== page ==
DRAGON versus HYDRA

I’ve said to people in the past that suffering from a mental illness is worse than breaking a bone. And then I broke a bone and realised that’s no fun either. They’re both painful; it doesn’t have to be a competition.

I once took a week off work, festering in bed grappling one particular intrusive thought, and couldn’t concentrate on anything else for longer than a minute – I tried but there was a sickness in my stomach like I’d swallowed a glass of worms. ‘I can’t feel worse than this,’ I thought. But then I caught malaria in Uganda, and along with shaking chills and a burning fever, the throbbing, thumping headaches I endured silenced the crow as quick as a shotgun blast to his head.

It was an odd relief, and thanks to an incompetent doctor in the Ugandan town of Jinja, who falsely diagnosed a torn shoulder muscle instead of malaria, the parasite had gone undetected. I was suffering. The pain in my head was unbearable at times, but after the crow had told me it was an inoperable tumor, all of a sudden he became useless, obsolete as the illness took a firm hold in my blood. I couldn’t think of a shopping list let alone dissect the meandering cunning of an OCD riddle.

‘If it’s a tumor then I’ll die. The end.’ I could not think past that simple equation, so loud was the banging in my skull, like goblins pounding on steel drums. When the throb became a constant level pain, as if my head was jammed in a vice, the crow fled the battlefield like the yellow devil I always knew he was, white flag flapping in tatters as he disappeared over the smokey horizon. I missed my connecting flight to Mexico, my brother thrusting twenty pounds in my hand and guiding me into a taxi at Kings Cross station. A few hours later at the Hospital of Tropical Diseases, quarantine was finally lifted when they properly diagnosed the infection. There was relief, but the moment the medication took control, the Crow was back hopping on my hospital bed, claws clanking on the metal headrest.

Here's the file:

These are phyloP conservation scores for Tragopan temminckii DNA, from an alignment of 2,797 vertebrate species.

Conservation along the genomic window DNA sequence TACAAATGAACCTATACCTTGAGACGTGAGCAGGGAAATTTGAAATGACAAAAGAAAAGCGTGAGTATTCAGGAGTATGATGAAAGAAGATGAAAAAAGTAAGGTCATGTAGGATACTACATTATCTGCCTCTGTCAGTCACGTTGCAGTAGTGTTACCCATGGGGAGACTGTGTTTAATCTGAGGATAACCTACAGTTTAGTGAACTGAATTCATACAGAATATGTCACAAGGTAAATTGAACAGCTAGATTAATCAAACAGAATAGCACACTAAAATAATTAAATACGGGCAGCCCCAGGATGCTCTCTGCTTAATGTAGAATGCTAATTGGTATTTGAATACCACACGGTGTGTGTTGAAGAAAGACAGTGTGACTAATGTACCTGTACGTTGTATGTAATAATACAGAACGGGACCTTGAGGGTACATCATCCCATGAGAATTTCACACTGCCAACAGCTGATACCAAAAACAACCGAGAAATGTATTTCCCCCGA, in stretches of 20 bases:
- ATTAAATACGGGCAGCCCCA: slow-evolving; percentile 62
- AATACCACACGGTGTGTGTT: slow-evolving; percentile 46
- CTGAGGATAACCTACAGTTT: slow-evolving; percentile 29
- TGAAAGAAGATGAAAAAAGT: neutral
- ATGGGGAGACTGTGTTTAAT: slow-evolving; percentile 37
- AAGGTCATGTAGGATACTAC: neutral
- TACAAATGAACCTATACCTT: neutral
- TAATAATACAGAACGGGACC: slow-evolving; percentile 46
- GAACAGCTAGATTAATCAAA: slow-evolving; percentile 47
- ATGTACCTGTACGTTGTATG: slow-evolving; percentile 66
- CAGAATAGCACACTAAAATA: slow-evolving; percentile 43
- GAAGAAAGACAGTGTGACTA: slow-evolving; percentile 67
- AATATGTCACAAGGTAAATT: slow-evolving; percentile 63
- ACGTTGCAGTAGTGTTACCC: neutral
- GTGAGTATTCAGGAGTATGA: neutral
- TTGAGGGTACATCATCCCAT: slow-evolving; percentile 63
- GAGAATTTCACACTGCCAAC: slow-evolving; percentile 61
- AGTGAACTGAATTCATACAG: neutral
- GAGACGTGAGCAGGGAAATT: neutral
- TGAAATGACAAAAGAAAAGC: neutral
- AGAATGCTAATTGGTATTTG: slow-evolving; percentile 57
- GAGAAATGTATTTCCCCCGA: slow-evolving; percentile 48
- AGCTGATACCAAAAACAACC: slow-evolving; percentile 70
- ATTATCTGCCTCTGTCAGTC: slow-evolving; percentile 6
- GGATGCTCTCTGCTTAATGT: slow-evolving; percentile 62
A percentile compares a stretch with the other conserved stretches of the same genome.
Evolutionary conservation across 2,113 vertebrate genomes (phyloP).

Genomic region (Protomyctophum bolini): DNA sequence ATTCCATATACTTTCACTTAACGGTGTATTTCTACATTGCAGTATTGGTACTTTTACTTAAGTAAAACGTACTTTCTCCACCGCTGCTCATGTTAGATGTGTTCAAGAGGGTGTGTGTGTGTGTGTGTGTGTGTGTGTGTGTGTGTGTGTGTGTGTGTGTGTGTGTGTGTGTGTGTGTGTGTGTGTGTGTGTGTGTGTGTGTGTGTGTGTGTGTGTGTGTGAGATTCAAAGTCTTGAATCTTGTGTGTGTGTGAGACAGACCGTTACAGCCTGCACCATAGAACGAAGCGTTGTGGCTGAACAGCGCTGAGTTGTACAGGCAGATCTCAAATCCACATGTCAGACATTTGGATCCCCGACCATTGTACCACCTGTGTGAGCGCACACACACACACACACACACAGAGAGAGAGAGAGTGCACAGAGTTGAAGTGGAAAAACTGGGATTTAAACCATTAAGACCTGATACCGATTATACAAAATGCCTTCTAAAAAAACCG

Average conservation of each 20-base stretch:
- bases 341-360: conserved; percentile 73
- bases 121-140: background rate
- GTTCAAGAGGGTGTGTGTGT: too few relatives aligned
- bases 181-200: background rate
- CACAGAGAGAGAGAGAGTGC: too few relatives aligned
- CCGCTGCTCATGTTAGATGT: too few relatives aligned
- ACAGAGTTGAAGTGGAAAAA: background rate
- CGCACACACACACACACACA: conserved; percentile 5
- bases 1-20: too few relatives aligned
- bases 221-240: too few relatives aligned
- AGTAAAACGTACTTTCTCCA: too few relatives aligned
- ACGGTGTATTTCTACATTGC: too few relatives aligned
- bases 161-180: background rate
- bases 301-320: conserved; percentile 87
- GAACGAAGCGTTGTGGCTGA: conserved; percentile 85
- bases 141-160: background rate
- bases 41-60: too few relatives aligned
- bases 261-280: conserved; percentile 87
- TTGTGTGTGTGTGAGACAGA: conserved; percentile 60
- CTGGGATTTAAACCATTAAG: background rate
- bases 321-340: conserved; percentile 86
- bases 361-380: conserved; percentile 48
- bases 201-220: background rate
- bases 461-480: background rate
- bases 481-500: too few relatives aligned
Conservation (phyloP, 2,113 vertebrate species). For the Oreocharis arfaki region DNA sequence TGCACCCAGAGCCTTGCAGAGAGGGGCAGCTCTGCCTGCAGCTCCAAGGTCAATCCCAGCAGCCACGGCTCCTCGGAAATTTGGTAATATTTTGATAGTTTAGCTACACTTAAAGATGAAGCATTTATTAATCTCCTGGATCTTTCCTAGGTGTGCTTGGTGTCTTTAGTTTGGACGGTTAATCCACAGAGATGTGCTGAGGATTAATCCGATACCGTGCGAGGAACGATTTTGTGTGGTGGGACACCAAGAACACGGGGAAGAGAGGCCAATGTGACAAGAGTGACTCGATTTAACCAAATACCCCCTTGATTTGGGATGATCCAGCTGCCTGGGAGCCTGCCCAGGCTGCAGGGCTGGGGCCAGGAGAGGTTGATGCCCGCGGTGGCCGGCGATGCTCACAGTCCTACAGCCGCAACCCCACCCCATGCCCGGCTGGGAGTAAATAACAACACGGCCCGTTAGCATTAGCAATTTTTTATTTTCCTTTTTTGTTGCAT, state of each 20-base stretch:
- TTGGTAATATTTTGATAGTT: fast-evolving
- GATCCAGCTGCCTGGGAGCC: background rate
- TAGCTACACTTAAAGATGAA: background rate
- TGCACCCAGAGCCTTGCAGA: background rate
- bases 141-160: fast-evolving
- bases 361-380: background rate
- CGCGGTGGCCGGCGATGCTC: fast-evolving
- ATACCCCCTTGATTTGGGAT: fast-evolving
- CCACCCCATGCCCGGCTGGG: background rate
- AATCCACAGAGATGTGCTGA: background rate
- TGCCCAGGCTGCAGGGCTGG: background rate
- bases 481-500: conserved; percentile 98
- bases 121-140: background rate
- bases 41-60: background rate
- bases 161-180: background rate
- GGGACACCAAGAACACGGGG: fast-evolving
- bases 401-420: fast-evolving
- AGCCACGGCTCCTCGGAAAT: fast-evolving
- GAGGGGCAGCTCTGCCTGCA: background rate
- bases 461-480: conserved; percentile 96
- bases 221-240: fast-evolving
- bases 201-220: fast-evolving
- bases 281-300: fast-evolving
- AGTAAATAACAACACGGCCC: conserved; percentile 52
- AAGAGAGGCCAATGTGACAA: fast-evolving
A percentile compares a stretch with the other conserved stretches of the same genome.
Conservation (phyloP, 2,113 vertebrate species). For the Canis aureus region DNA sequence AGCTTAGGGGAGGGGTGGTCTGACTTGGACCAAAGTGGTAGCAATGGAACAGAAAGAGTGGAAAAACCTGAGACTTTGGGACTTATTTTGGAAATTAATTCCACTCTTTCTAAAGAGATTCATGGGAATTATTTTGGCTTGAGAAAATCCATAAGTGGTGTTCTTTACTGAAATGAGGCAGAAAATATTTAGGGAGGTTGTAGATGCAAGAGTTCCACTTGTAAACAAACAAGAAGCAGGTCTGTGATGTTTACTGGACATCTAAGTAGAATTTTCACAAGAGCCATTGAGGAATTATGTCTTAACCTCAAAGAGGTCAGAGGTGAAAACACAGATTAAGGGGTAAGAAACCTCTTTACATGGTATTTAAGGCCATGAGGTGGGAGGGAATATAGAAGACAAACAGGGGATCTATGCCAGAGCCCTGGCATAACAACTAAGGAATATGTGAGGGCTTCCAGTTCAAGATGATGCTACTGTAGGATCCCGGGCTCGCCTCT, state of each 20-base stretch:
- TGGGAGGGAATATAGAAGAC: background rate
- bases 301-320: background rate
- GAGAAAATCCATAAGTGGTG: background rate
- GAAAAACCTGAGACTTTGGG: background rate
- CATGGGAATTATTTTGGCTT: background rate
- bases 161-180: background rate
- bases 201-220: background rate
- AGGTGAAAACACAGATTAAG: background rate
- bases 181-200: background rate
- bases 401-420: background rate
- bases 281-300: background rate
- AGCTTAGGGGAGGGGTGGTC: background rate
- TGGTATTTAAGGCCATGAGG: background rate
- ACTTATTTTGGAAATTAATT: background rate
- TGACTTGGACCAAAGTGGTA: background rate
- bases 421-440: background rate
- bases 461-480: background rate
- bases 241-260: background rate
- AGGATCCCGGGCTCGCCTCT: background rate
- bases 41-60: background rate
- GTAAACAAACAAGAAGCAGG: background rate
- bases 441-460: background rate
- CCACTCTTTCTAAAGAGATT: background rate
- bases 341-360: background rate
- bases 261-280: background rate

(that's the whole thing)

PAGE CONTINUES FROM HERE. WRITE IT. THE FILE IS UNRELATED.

I sat incredulous between white sheets, but smiled anyway.

He jabbed a talon in my eye, I blinked and thought of murder.
“I missed you, crow,” I lied.

And there we were again, biting, scratching, rolling around like two lovers in a barn, like rival drunks wrestling on the sawdust floor of a wild west saloon. I smiled at the injustice of it all.  But his smile is always wider than mine, and a black rainbow slashed across his face. “You could punch that window and cut your wrist in a second, or swallow bleach from the cleaners’ storeroom, imagine their faces while you’re choking to death on your own blood. What’s stopping you, Yan?” He sank his beak into my cheek. “Erase these urges by concentrating on a blast of pure white light. It’s worked before, but remember, you have to do it perfectly.”

Success was a brilliant, obliterating explosion in my mind. No more talk of dying today. But…

…”Did you know that Little One wants to be fucking that doctor, just look at their body language. What else could it all mean, think it through, you know I’m wrong but you know how it works, I need proof. Make it feel right? Come up with an alternative and seal it quickly with another blinding flash.”
For a second I wished I still had malaria.

In 2011, I had ingested a different parasite and contracted Giardiasis from a stream in Belize. By the time I reached Honduras, I was suffering from nausea and extreme diarrhoea. “You’re belching like a swamp monster,” said Little One.  As I lay stinking and rancid, huddled on the bathroom floor, there wasn’t a feather in sight.

As vicious as he may be, it turns out the crow has more than one chink in his black armour, and it’s not a straw-man standing in a field. It’s a broken bone, but only when it snaps; a sickness in the belly, but only during the most nauseating hours; a parasite in the blood, but only when it knocks me to the floor and I cannot move.

Physical or mental, pain hurts by default, if not it wouldn’t be pain. But which is worse? The quick snap of the fibula or the long, drawn out horror of an intrusive spike? I’d probably choose to lose an arm if it meant the crow would follow it into the incinerator, but if I had to cut it off myself with a hacksaw, I might only get to break the skin before I changed my mind. I guess I’ll never know because medical science doesn’t work like that, not since the Middle Ages anyway – and I’d have taken the leeches for sure.

I hate mental anguish – anxiety and fear.

I hate physical pain – high fever and broken bones.

A quick death by fire, or much slower, from venom in my blood?

Incineration by flames or suffocation by madness?

Dragon or Hydra?

No contest.

Neither.

The Art of Stopping

Too much of anything is a bad thing. I have to stop more.
Stop thinking – like in my younger years pretending to be upstairs on my computer when I was actually laying on my bed, facing the wall, worrying, ruminating, obsessing over AIDS, paranoid that a boy at school wanted to stab me to death, and are those heart murmurs in my chest? I shouldn’t have watched those television shows about modern medicine because by the time the credits were rolling I’d diagnosed myself with Leukemia and Parkinson’s and three types of kidney failure.